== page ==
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Agarasindhur Community Hospital

Agarasindhur Community Hospital

Introduction:

The Agarasindhur Community Hospital, established in the Pakundia thana of the Kishoreganj District in 2000, provides comprehensive, high-tech health care on a sliding-scale basis to the rural population it serves. The hospitalís primary objective is to improve the health status of the thana, with attention to increasing the awareness of preventative care and improving access to health care for women and the poor. ACH plays a vital role in the lives of the largely poor population of 2,577,240 in Kishoreganj, who are unable to afford the fees of the regionís only other hospital. A project of Nari Uddog Kendraís Integrated Health and Family Development Program, ACHís base clinic offers a full range of medical services as well as transportation and accommodation. ACH also operates satellite clinics, blood donation camps and home visits, which comprise a stable and well-reputed network to reach the poorest and most remote patients.

 

Activities of the Base Clinic:

The hospitalís full-time MBBS doctor of general medicine oversees the operations of the base clinic. A highly qualified Ophthalmologist and a Physiotherapy Specialist visit the hospital every Sunday to provide specialized services; complicated ophthalmology patients are referred and transported free of cost to ACHís sister-concern, the Kishoreganj Eye Hospital, another project of NUKís Integrated Health and Family Development program. ACH boasts highly trained technical staff members including a pathology lab assistant, one dental technologist, one general and one gynecological nurse, one pharmacy assistant, and two paramedics. The operational facilities include an operating theater, patient wards with a long-term capacity of 25, a pathological laboratory, x-ray services, dentistry, family planning, ophthalmic and physiotherapy units, and a low-cost pharmacy. The house doctor treats walk-in patients as well as referrals from the satellite clinics, and makes referrals and subsidized financial arrangements with other medical institutions when necessary. An average of 5,000 patients are treated annually; during the most recent reporting period of 2004-2005, the base clinic treated 3,719 patients, 1,730 female, 1,622 male, and 361 children.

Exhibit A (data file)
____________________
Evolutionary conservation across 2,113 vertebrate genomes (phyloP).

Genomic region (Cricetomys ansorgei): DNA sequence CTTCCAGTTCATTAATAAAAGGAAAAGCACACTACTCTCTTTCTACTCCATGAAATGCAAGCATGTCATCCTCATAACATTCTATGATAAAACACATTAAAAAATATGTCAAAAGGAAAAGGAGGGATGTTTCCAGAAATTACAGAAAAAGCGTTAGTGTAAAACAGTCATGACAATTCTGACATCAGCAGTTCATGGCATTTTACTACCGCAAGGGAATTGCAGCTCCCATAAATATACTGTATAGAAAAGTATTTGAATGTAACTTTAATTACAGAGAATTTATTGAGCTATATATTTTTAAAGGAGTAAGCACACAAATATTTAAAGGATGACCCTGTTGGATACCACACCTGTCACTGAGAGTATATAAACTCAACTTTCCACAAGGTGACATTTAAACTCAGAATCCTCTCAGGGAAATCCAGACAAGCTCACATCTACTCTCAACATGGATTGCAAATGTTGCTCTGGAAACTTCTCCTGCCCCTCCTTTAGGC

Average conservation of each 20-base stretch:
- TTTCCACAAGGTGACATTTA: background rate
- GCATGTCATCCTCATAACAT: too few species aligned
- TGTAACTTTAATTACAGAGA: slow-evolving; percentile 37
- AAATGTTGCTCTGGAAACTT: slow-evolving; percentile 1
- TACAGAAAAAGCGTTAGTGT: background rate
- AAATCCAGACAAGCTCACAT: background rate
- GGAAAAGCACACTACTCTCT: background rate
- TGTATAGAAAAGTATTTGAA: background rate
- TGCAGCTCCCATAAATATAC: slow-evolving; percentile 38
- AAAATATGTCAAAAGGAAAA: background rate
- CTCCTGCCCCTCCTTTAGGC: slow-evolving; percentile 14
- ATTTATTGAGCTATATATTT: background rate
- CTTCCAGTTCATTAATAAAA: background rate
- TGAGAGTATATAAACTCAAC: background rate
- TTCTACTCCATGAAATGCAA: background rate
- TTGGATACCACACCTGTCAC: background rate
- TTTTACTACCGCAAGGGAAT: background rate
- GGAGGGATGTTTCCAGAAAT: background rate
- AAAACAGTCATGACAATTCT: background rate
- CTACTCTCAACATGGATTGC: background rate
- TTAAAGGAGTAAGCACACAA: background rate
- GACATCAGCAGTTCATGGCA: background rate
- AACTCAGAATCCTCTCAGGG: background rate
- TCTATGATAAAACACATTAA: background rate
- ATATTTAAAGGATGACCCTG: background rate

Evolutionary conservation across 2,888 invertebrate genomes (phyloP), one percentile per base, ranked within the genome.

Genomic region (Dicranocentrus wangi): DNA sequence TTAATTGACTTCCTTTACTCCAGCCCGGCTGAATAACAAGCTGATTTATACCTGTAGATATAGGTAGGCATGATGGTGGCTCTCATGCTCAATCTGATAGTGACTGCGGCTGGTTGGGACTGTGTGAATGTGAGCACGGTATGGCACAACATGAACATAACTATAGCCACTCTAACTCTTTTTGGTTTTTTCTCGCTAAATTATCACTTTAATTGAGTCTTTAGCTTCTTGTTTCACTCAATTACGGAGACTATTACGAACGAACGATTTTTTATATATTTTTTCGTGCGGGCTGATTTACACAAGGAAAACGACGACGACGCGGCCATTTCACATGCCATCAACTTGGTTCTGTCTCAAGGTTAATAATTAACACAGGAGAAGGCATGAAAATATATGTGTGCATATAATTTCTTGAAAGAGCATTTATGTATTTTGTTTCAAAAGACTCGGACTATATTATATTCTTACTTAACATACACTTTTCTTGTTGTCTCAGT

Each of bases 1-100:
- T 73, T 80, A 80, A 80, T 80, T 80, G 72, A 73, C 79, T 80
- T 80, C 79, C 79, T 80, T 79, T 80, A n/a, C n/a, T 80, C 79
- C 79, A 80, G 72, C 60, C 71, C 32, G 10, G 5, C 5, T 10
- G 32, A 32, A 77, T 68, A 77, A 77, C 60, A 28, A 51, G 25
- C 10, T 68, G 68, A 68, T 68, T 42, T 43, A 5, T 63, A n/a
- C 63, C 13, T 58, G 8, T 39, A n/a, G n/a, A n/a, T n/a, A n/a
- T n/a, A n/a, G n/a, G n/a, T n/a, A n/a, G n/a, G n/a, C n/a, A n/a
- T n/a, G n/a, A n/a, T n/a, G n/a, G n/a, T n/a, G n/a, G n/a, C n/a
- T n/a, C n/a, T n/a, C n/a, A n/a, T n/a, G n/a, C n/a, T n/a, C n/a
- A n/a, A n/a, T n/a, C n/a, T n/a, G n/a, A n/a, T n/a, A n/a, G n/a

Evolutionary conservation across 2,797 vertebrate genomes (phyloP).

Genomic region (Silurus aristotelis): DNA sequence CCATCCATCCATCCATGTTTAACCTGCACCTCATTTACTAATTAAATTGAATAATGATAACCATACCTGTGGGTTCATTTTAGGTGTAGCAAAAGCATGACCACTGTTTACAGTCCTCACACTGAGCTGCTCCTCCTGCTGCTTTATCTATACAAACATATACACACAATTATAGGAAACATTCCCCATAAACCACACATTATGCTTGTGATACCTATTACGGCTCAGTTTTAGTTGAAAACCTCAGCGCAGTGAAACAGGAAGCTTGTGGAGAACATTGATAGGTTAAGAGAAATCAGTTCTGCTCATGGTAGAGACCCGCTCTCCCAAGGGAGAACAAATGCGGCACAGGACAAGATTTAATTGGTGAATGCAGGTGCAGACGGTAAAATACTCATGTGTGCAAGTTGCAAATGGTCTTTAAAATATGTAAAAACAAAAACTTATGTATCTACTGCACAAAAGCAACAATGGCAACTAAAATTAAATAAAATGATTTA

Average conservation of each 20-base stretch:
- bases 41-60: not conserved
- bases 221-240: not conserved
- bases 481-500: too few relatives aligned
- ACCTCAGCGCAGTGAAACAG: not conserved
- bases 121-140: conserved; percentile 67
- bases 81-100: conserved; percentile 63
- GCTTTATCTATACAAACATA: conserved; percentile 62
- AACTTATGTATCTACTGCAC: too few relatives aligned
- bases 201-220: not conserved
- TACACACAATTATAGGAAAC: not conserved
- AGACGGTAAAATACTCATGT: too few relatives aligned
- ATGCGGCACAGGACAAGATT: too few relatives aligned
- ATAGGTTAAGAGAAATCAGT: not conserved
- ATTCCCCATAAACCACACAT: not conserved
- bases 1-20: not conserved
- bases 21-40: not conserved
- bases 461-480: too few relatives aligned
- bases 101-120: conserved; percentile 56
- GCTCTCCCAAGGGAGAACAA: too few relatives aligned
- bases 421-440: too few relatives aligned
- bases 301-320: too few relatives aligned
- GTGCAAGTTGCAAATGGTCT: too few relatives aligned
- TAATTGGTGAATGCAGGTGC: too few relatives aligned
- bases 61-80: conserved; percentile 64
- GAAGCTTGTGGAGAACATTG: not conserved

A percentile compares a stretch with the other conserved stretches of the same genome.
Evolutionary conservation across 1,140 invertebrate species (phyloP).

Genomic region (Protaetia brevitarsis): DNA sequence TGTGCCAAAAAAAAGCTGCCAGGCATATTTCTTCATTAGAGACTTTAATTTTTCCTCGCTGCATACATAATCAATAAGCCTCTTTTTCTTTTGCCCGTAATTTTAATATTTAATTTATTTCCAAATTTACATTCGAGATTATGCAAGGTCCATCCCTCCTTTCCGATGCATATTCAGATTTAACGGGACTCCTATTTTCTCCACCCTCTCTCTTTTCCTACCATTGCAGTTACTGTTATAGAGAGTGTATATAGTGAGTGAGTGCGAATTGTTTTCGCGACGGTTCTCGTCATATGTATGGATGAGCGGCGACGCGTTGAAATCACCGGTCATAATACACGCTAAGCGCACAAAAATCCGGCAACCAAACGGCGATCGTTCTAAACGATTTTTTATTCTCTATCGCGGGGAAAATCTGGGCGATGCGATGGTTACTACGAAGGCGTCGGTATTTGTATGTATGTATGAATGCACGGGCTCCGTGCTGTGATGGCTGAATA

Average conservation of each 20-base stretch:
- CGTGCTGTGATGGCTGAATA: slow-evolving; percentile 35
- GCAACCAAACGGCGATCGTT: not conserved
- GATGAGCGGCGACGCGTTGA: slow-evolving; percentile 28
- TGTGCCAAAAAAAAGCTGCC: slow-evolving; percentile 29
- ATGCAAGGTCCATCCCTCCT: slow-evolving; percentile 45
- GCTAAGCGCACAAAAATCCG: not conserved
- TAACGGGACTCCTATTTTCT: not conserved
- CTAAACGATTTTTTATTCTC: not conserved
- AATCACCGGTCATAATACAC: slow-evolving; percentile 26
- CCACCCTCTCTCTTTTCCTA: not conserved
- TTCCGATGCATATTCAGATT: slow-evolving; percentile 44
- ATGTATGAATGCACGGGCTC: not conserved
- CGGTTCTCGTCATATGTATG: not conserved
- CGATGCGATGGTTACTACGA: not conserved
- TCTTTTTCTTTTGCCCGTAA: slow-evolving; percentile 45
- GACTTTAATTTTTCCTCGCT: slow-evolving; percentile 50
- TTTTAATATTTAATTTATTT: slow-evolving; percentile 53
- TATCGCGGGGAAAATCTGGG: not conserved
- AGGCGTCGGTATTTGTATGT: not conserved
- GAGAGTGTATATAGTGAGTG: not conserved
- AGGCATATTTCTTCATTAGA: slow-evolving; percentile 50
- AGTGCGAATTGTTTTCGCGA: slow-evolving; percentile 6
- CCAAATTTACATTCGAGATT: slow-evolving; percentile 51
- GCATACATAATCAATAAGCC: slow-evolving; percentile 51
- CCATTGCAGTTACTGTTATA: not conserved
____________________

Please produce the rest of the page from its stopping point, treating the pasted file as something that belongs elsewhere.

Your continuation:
ACH implemented a Family Health Card insurance program in 2003 that offers community members a one-year card for Tk 200 (approximately USD $3) and a two-year card for Tk 300 (USD $4.50). Insurance card holders are entitled to the following benefits:

ACH implemented a Family Health Card insurance program in 2003 that offers community members a one-year card for Tk 200 (approximately USD $3) and a two-year card for Tk 300 (USD $4.50). Insurance card holders are entitled to the following benefits:

  • Half-price doctorís consultation fee

  • 30% off all clinical costs

  • Equal coverage extended for all family members.

As of September 2006, hospital fees are as follows:

Doctorís Consultation: 

50 Tk (USD $0.75)

Pathological Testing: 

120 Tk (USD $1.75)

Gynecological Consultation (Pap)   

50 Tk (USD $0.75)

Unsubsidized Birth   

2000 Tk (USD $30)

Birth Control Pills  

10 to 20 Tk (USD $0.15 to $0.30)

Ophthalmology Consultation  

100 Tk (USD $1.50)

Physiotherapy Appointment  

100 Tk (USD $1.50)

Surgery cost (minor) 

500 to 1000 Tk (USD $7.35 to $14.70)

Dental Consultation 

50 Tk (USD $0.75)

Dental Services (extraction, etc.) 

100 to 200 Tk (USD $1.50 to $3.00)

Pharmaceutical Drugs